Banana Republic employee apparently told her braids violated dress code

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Rob Nelson has more on the Banana Republic employee who was accused of violating dress code.

A young employee at a Banana Republic store in Westchester County braided her hair.

That got her in trouble for violating the store's dress code she didn't know existed.

She took her case to social media.

Destiny Thompkins, 19, has worked at the White Plains location for about a month.

She was called into a meeting with her manager on Wednesday that caught her completely off guard.

"He said, 'The district manager came in and she pointed out your hair." I said, 'What is wrong with my hair?'" Thompkins said. "'It is a little too urban and unkempt for our look and image. We were wondering if you could take them out.'"

Thompkins, who works to pay her way through school, says she could not believe it was her hair style coming under attack by her 30-something white male manager.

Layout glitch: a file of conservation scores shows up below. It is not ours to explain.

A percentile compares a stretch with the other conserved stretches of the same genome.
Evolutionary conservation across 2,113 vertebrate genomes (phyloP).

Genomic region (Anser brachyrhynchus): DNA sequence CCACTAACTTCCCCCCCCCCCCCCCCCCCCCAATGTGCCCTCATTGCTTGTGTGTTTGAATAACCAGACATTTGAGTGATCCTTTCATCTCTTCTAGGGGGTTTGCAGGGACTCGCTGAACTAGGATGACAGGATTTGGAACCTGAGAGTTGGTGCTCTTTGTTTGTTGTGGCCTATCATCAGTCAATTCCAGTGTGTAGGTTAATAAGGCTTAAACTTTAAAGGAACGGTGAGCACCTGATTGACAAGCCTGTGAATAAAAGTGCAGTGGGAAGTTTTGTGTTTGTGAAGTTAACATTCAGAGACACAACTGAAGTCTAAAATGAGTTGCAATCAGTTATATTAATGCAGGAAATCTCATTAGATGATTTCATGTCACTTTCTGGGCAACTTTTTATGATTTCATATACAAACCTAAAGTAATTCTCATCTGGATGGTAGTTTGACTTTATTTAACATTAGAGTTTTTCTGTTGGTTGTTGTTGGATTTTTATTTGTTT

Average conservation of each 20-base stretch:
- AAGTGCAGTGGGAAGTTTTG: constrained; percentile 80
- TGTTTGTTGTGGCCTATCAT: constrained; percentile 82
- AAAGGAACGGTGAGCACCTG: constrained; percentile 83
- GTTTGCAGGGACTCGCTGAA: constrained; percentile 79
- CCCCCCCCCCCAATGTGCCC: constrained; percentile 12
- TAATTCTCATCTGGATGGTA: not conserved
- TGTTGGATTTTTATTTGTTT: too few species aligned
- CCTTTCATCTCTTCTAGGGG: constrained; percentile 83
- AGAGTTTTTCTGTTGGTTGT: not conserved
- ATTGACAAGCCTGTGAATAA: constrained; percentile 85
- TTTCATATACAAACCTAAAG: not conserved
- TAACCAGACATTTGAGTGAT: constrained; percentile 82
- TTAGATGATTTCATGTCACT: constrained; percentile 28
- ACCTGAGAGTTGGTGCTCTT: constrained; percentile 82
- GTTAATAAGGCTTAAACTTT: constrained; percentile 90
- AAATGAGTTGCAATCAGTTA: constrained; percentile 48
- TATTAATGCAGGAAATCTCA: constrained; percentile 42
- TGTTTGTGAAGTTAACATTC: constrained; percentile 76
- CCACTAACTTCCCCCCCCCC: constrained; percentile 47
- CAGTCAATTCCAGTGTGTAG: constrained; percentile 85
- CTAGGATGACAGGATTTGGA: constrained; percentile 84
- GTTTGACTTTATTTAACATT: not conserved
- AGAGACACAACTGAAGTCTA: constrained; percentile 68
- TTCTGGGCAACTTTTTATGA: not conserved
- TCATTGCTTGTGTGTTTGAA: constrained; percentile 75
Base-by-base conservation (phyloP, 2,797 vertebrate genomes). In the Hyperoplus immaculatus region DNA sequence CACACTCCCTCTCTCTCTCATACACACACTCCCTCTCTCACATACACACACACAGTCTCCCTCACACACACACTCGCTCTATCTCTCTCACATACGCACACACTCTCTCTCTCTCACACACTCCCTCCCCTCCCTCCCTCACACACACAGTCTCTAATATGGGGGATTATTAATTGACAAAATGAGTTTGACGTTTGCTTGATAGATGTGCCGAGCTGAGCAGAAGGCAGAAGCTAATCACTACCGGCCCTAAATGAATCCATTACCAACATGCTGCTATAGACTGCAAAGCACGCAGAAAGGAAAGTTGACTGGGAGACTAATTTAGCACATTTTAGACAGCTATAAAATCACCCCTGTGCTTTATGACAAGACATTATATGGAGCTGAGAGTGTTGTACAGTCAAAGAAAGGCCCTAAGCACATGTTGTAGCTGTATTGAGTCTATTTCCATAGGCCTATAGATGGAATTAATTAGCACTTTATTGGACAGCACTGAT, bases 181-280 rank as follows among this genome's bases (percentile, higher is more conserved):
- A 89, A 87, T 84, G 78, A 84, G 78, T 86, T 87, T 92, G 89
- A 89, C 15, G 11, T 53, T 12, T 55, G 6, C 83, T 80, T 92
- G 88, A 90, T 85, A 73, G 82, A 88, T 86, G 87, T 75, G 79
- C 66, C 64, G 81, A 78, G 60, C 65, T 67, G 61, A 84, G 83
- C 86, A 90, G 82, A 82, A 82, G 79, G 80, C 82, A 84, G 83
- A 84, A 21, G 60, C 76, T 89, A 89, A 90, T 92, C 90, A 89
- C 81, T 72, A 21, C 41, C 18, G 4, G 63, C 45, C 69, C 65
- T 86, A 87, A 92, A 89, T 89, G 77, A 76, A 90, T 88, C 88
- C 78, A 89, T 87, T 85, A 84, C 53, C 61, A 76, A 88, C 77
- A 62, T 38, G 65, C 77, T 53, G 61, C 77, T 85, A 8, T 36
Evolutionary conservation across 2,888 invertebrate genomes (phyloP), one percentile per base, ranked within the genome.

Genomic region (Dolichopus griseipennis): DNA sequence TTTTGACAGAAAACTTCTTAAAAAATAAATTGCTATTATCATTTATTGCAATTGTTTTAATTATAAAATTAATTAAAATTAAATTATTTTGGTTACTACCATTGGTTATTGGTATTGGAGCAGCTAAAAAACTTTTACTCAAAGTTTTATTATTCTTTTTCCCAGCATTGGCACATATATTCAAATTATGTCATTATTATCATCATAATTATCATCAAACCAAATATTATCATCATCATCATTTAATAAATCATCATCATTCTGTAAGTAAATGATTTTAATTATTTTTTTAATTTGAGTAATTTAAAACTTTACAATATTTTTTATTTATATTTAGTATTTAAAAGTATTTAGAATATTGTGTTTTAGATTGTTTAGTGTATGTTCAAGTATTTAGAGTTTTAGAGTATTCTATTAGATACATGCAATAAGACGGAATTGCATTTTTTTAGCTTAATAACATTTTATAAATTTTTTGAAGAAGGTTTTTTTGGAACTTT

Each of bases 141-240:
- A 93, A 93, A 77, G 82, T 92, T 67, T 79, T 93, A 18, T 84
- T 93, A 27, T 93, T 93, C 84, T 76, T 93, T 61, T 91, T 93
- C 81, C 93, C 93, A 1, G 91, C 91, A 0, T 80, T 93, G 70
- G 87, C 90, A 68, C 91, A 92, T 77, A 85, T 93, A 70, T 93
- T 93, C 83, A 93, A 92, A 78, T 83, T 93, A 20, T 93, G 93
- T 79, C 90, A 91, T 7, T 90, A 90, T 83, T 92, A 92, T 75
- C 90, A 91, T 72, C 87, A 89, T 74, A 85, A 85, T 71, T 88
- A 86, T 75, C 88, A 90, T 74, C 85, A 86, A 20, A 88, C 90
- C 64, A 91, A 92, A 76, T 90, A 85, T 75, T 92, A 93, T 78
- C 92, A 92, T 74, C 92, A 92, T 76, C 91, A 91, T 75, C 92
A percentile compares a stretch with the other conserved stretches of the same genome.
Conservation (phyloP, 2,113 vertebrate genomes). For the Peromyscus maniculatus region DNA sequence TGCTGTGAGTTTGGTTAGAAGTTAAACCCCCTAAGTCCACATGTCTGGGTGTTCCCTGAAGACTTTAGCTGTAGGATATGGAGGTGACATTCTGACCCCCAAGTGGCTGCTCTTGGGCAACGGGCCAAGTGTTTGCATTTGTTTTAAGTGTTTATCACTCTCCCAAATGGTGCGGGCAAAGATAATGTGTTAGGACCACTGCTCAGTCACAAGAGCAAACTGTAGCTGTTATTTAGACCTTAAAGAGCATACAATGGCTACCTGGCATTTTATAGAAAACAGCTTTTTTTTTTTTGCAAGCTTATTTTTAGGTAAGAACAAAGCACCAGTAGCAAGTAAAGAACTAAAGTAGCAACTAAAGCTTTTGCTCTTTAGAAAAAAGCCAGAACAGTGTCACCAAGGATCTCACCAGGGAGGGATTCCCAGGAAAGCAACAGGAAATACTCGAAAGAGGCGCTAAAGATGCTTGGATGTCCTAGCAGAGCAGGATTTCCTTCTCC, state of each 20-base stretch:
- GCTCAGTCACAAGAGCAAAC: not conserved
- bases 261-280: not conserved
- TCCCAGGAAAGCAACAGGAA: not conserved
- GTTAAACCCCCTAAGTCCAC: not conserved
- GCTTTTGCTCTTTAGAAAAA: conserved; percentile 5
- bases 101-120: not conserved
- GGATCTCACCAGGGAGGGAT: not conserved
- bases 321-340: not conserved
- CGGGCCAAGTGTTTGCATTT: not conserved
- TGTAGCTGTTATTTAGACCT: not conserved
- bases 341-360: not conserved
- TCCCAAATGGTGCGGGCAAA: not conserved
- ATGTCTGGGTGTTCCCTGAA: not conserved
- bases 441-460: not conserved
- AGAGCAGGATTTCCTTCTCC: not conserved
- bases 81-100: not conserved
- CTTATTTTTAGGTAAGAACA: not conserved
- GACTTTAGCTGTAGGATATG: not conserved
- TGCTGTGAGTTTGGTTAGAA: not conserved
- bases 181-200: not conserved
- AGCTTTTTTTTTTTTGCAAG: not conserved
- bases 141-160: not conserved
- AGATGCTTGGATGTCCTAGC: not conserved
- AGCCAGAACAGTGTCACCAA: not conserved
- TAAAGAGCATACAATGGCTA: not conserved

She says many black women do this to protect their hair from colder weather.

"I said, 'Okay, I was looking for a new job anyway. He said, 'Oh, you can quit today if you want,'" Thompkins said.
The Harlem native and aspiring filmmaker vented her anger on Facebook.

She says she wants this manager to apologize, to be disciplined and most importantly, to truly understand why she was offended by his comments about the braids she had just put in about a week ago.

"You are telling me I'm too black to work here and you have a problem with the way I present myself as a black woman," Thompkins said.

Banana Republic released a statement Friday saying it is investigating the incident: "We are committed to upholding an inclusive environment where our customers and our employees feel respected."

Meantime, Thompkins says she will soon quit the job and that she and her family are considering legal action. They believe this is clear cut discrimination.

"I felt so overwhelmed and confused and just, I just felt so powerless within that moment," Thompkins said.


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Related Topics:
businessdress codebusinessclothingdiscriminationAfrican Americansu.s. & world
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